Can Machines Think?
Draft due: 2/25/13
Final draft due: 3/1/13
Introduction to Philosophy Section 05G Spring 2013 CO
In the articles of Computing Machinery and Intelligence by Turing and Minds, Brains, and Programming by Searle, many different arguments are made for and against the claim, can machines think? Now just as they did in their articles, I will explain what I mean by machine and think. A machine is a mechanical object designed by human beings to assist us in our lives. And when I say think I mean the ability to feel emotion and reason through problems as humans do. With that being said I do not believe machines can think like humans for numerous reasons. Some of which will be discussed shortly. Turing’s test also known as the imitation game is supposed to show that machines can have the ability to think just as a human does. Turing believed that intelligence should be credited to anything that shows the same behavior as that of intelligent humans. In this game it is supposed to prove that a machine can imitate a human. So well in fact that if you were interrogating it without hearing or seeing it, you would mistake it for a human. So as a result if this were to occur the machine’s ability to deceive you meant that the machine could think. We all should be able to agree that humans are imperfect. So why would we think that humans could create a machine that thinks just as we do? Mrs. Edwards posted this on the discussion board: “… I see machines as limitations of the data that they have been provided by humans and as such not capable of output that has not been predetermined by human intelligence…” (2/19/13). This is very similar to my thinking. Even if thinking machines were possible, would humans ever be able to create one? With all our mental limitations could it be possible that we could ever clear the bugs and glitches in such a complex machine? I think not. Look at our great technology today. We have smart phones and tablets that are full of...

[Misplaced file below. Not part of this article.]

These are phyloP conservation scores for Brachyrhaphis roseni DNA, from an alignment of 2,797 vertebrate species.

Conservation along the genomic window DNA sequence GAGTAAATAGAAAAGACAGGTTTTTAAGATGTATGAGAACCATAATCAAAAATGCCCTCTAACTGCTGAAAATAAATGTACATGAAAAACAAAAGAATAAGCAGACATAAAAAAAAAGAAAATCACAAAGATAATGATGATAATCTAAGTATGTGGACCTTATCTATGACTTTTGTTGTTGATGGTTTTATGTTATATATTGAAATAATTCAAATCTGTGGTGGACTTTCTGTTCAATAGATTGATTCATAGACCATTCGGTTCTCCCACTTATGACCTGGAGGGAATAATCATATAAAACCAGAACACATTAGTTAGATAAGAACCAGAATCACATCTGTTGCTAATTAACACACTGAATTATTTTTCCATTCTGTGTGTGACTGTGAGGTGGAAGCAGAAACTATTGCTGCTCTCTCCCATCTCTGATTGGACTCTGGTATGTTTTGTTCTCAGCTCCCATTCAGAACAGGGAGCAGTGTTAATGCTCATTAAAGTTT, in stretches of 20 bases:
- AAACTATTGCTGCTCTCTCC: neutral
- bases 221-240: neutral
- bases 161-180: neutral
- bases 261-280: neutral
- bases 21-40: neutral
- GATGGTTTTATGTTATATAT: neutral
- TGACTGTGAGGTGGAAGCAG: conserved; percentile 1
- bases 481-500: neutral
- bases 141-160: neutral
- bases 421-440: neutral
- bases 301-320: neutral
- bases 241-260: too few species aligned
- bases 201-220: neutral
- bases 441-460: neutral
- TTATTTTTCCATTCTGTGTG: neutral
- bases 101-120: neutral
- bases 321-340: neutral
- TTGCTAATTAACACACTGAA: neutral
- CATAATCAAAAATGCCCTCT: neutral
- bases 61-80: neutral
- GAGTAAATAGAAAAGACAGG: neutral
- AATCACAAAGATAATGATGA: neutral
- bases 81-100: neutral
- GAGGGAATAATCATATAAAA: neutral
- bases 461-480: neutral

Cited: Elizabeth Edwards, February, 19, 2013, U5D4, Goview discussion board.
Kimberly Hobbs, February, 19, 2013, U5D4, Go view discussion board.
Turing, Alan (October 1950), "Computing Machinery and Intelligence", from the journal Mind, volume LIX, number 236, pages 433-460.
Searle, John. R. (1980) “Minds, Brains, and Programs”, from the journal Behavioral and Brain Sciences, volume 3 number 3, pages 417-457.
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